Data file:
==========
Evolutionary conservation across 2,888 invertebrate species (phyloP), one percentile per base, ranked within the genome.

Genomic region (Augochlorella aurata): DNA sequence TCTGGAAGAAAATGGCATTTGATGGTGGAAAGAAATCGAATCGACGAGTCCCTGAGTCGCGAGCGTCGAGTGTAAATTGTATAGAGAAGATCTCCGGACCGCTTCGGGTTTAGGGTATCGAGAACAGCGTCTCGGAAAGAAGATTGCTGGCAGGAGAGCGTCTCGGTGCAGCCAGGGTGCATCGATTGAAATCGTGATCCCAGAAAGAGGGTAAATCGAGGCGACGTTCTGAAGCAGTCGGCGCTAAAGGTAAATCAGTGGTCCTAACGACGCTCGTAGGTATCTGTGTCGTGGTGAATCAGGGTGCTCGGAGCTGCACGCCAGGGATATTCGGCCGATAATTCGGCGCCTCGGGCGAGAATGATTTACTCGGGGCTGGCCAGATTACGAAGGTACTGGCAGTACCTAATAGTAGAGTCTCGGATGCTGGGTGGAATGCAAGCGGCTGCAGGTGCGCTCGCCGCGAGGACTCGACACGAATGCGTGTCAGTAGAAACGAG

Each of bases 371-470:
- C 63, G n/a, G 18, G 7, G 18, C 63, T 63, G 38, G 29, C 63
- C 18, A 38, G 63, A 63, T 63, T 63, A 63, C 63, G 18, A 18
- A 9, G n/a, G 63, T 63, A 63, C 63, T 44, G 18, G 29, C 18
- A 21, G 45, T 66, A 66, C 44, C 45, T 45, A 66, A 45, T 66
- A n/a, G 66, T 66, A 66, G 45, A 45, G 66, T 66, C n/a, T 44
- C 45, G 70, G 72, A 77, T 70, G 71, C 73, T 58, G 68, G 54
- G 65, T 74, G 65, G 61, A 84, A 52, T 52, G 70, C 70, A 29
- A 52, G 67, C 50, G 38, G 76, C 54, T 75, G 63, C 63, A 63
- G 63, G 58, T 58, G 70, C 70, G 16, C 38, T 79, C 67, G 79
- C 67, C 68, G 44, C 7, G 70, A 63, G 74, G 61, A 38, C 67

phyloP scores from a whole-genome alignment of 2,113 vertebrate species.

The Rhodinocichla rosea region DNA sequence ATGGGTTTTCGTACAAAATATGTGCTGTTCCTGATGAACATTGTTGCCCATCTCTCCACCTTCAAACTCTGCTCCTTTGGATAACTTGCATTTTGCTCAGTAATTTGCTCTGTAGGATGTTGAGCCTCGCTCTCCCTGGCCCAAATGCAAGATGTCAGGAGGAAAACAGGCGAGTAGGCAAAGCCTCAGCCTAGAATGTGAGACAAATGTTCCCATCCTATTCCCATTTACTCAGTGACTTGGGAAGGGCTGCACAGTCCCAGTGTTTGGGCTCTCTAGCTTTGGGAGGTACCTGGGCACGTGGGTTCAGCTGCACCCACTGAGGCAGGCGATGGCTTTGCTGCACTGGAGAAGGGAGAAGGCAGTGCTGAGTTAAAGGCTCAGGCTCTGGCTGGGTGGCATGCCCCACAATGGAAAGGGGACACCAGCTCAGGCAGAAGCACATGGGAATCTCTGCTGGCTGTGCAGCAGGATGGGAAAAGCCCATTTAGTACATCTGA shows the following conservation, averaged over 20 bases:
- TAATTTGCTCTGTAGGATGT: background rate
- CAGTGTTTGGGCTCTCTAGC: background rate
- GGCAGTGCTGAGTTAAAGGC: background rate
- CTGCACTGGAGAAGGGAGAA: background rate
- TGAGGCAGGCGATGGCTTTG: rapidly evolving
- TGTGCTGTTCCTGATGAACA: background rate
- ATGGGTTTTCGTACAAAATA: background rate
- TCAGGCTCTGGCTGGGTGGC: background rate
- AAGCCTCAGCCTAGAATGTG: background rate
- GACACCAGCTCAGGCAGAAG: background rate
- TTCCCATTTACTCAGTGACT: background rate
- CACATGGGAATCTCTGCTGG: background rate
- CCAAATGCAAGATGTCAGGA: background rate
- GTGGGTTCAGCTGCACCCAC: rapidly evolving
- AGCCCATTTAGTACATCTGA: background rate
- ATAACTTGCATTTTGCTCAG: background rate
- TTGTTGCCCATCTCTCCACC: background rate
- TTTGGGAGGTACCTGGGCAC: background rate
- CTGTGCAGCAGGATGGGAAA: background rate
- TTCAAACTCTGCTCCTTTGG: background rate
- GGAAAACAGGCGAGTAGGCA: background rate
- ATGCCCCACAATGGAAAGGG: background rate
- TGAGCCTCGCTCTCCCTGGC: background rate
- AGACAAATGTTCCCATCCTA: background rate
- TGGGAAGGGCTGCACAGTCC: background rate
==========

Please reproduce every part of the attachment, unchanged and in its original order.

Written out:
Evolutionary conservation across 2,888 invertebrate species (phyloP), one percentile per base, ranked within the genome.

Genomic region (Augochlorella aurata): DNA sequence TCTGGAAGAAAATGGCATTTGATGGTGGAAAGAAATCGAATCGACGAGTCCCTGAGTCGCGAGCGTCGAGTGTAAATTGTATAGAGAAGATCTCCGGACCGCTTCGGGTTTAGGGTATCGAGAACAGCGTCTCGGAAAGAAGATTGCTGGCAGGAGAGCGTCTCGGTGCAGCCAGGGTGCATCGATTGAAATCGTGATCCCAGAAAGAGGGTAAATCGAGGCGACGTTCTGAAGCAGTCGGCGCTAAAGGTAAATCAGTGGTCCTAACGACGCTCGTAGGTATCTGTGTCGTGGTGAATCAGGGTGCTCGGAGCTGCACGCCAGGGATATTCGGCCGATAATTCGGCGCCTCGGGCGAGAATGATTTACTCGGGGCTGGCCAGATTACGAAGGTACTGGCAGTACCTAATAGTAGAGTCTCGGATGCTGGGTGGAATGCAAGCGGCTGCAGGTGCGCTCGCCGCGAGGACTCGACACGAATGCGTGTCAGTAGAAACGAG

Each of bases 371-470:
- C 63, G n/a, G 18, G 7, G 18, C 63, T 63, G 38, G 29, C 63
- C 18, A 38, G 63, A 63, T 63, T 63, A 63, C 63, G 18, A 18
- A 9, G n/a, G 63, T 63, A 63, C 63, T 44, G 18, G 29, C 18
- A 21, G 45, T 66, A 66, C 44, C 45, T 45, A 66, A 45, T 66
- A n/a, G 66, T 66, A 66, G 45, A 45, G 66, T 66, C n/a, T 44
- C 45, G 70, G 72, A 77, T 70, G 71, C 73, T 58, G 68, G 54
- G 65, T 74, G 65, G 61, A 84, A 52, T 52, G 70, C 70, A 29
- A 52, G 67, C 50, G 38, G 76, C 54, T 75, G 63, C 63, A 63
- G 63, G 58, T 58, G 70, C 70, G 16, C 38, T 79, C 67, G 79
- C 67, C 68, G 44, C 7, G 70, A 63, G 74, G 61, A 38, C 67

phyloP scores from a whole-genome alignment of 2,113 vertebrate species.

The Rhodinocichla rosea region DNA sequence ATGGGTTTTCGTACAAAATATGTGCTGTTCCTGATGAACATTGTTGCCCATCTCTCCACCTTCAAACTCTGCTCCTTTGGATAACTTGCATTTTGCTCAGTAATTTGCTCTGTAGGATGTTGAGCCTCGCTCTCCCTGGCCCAAATGCAAGATGTCAGGAGGAAAACAGGCGAGTAGGCAAAGCCTCAGCCTAGAATGTGAGACAAATGTTCCCATCCTATTCCCATTTACTCAGTGACTTGGGAAGGGCTGCACAGTCCCAGTGTTTGGGCTCTCTAGCTTTGGGAGGTACCTGGGCACGTGGGTTCAGCTGCACCCACTGAGGCAGGCGATGGCTTTGCTGCACTGGAGAAGGGAGAAGGCAGTGCTGAGTTAAAGGCTCAGGCTCTGGCTGGGTGGCATGCCCCACAATGGAAAGGGGACACCAGCTCAGGCAGAAGCACATGGGAATCTCTGCTGGCTGTGCAGCAGGATGGGAAAAGCCCATTTAGTACATCTGA shows the following conservation, averaged over 20 bases:
- TAATTTGCTCTGTAGGATGT: background rate
- CAGTGTTTGGGCTCTCTAGC: background rate
- GGCAGTGCTGAGTTAAAGGC: background rate
- CTGCACTGGAGAAGGGAGAA: background rate
- TGAGGCAGGCGATGGCTTTG: rapidly evolving
- TGTGCTGTTCCTGATGAACA: background rate
- ATGGGTTTTCGTACAAAATA: background rate
- TCAGGCTCTGGCTGGGTGGC: background rate
- AAGCCTCAGCCTAGAATGTG: background rate
- GACACCAGCTCAGGCAGAAG: background rate
- TTCCCATTTACTCAGTGACT: background rate
- CACATGGGAATCTCTGCTGG: background rate
- CCAAATGCAAGATGTCAGGA: background rate
- GTGGGTTCAGCTGCACCCAC: rapidly evolving
- AGCCCATTTAGTACATCTGA: background rate
- ATAACTTGCATTTTGCTCAG: background rate
- TTGTTGCCCATCTCTCCACC: background rate
- TTTGGGAGGTACCTGGGCAC: background rate
- CTGTGCAGCAGGATGGGAAA: background rate
- TTCAAACTCTGCTCCTTTGG: background rate
- GGAAAACAGGCGAGTAGGCA: background rate
- ATGCCCCACAATGGAAAGGG: background rate
- TGAGCCTCGCTCTCCCTGGC: background rate
- AGACAAATGTTCCCATCCTA: background rate
- TGGGAAGGGCTGCACAGTCC: background rate